By: Noah Wright
Ah, Manfred and all his rule changes. While banning the shift isn’t one of the ones he’s implementing in 2020, he has to be considering adding it in in the near future. Afterall, he wants more action in the ball game, less down time, and the time of the game in general to be shortened.
However, many baseball fans, including myself, see banning the shift as unnecessary. For starters, this rule doesn’t take pitchers or defense into account at all. Pitcher’s ERA’s and WHIP’s will be severely affected because the defense behind them can’t cover the area where the ball is being hit. We might also see a decrease in fielder’s defensive metrics as well. It also takes out a large chunk of strategy out of the game. Baseball can be like a game of chess sometimes; predicting your opponent’s next move, what the next pitch is going to be, etc. One of the aspects of baseball strategy is predicting where the batter is going to put a ball in play. The opponent is putting the risk of giving up half the field that could give up extra base hits to try and get an out.
Thirdly, let’s think about the kind of hitters who are greatly affected by the shift: mainly left handed hitters who have very all or nothing swings, and are usually three-true-outcome guys. It’s also notable that most of these kind of hitters aren’t really trying to hit against the shift. Let’s take Joey Gallo for example, since he’s the most notorious example of the shift hurting a batter. Gallo has not changed his approach, swing, swing timing, or anything that could help him in hitting the ball the other way. Might I mind you that when fielders shift on Joey Gallo, they all move to the right of second base. Most of the time, only the left fielder is the only player on the left of second, or the third baseman is pushed to left field, with the left fielder moving to CF, the CF moving to right center, and the RF camping down the line. It’s one of the most extreme cases of the shift. All he needs to do is hit the ball anywhere to the left of second. It could be 5 inches, or it could be down the line. Regardless, he would get a hit if he hit it anywhere between second and third. Last season, his pull rate went to the extreme. While he started off the year (first half) pulling the ball only 42.9% of the time, and pushing it 26.6% of the time, he played out the rest of the year pulling the ball almost 50% of the time (48.6%) and pushing it only 18.4% of the time. On the other end of the spectrum, we had a batter who was struggling against the shift, but fixed his issue: Bryce Harper. Harper, while he didn’t change his swing completely, he had to have either changed his approach or timing. Harper started out the year pulling the ball 44.6% of the time and pushing it just 26% of the time. In the second half, Harp started to pull the ball 39% of the time, and now pushing the ball 31.5% of the time. It clearly shows that it greatly improved his stats, as he had a .378 BABIP in the 2nd half (.226 BABIP in the first half), and a .972 OPS in the second half as well. Now not every batter is like Bryce Harper. Everybody is going to learn stuff at a different pace, but it just goes to show that it’s not impossible to beat the shift with enough effort; something I don’t think batters who are struggling against the shift are giving enough of.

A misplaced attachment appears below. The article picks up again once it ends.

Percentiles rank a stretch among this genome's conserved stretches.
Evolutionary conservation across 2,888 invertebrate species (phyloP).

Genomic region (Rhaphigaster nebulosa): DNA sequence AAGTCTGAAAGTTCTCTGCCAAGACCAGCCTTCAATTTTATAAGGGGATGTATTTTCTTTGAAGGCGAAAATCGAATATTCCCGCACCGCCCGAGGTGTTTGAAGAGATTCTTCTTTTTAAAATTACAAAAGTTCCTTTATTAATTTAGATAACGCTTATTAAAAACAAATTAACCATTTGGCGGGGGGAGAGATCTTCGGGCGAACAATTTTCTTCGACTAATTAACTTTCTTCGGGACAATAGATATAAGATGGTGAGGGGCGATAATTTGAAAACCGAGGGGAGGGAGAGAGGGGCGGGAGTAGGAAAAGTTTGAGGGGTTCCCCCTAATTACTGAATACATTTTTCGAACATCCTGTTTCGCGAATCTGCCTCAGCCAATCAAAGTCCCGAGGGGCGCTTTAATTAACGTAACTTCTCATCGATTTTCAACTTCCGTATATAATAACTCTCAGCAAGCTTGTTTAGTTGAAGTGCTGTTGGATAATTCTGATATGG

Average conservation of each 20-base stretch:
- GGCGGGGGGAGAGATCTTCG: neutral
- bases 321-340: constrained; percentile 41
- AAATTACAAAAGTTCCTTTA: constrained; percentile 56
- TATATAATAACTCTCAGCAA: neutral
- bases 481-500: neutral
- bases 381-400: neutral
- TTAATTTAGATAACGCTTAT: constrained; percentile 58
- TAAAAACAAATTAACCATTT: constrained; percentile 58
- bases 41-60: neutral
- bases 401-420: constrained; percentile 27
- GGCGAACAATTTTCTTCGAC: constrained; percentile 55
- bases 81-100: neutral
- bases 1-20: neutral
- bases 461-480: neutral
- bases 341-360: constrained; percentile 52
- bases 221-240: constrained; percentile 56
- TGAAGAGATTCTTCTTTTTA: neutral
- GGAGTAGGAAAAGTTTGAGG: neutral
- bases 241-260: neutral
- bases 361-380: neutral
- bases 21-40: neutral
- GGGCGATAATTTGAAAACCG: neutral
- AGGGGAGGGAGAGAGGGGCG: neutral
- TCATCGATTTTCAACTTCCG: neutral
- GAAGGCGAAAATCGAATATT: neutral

Back in December, Jeff Sullivan posted an article on Fangraphs talking about the shift, and it showed that BAPIP has barely changed over the past 10 years. In 2018, the average BABIP wasn’t any higher, or lower than in 2011. Note, that was when shift’s were being used less than 10% of the time, and now they’re being used more than 30% of the time.
The fact is, banning the shift doesn’t help anyone but the handful of batters who aren’t even trying to put the ball in play anywhere else except the right side of the field. It isn’t fair that these are the kind of hitters who are being helped here. If you ask me, either these hitters (ie the Joey Gallo’s of the MLB) need to adjust, or get left behind. Plus, these rules aren’t fair to pitchers. I want to bring up the 3 batter minimum rule here for a second. People who do support this rule sometimes bring up that LOOGY type pitchers, the ones who are most affected by a three batter minimum rule, aren’t complete MLB pitchers since they can’t get out a RH batter. The same could be said about batter’s who can’t push the ball to save their lives. When everything is said and done, Manfred’s rules all contradict each other, and the direction he wants to take baseball is extremely convoluted. He wants to have more action in the game, but shorter game times. Those things mix like water and oil. More action equals more hits. More hits means more runs, and more runs means longer game times, something Manfred is trying to lessen.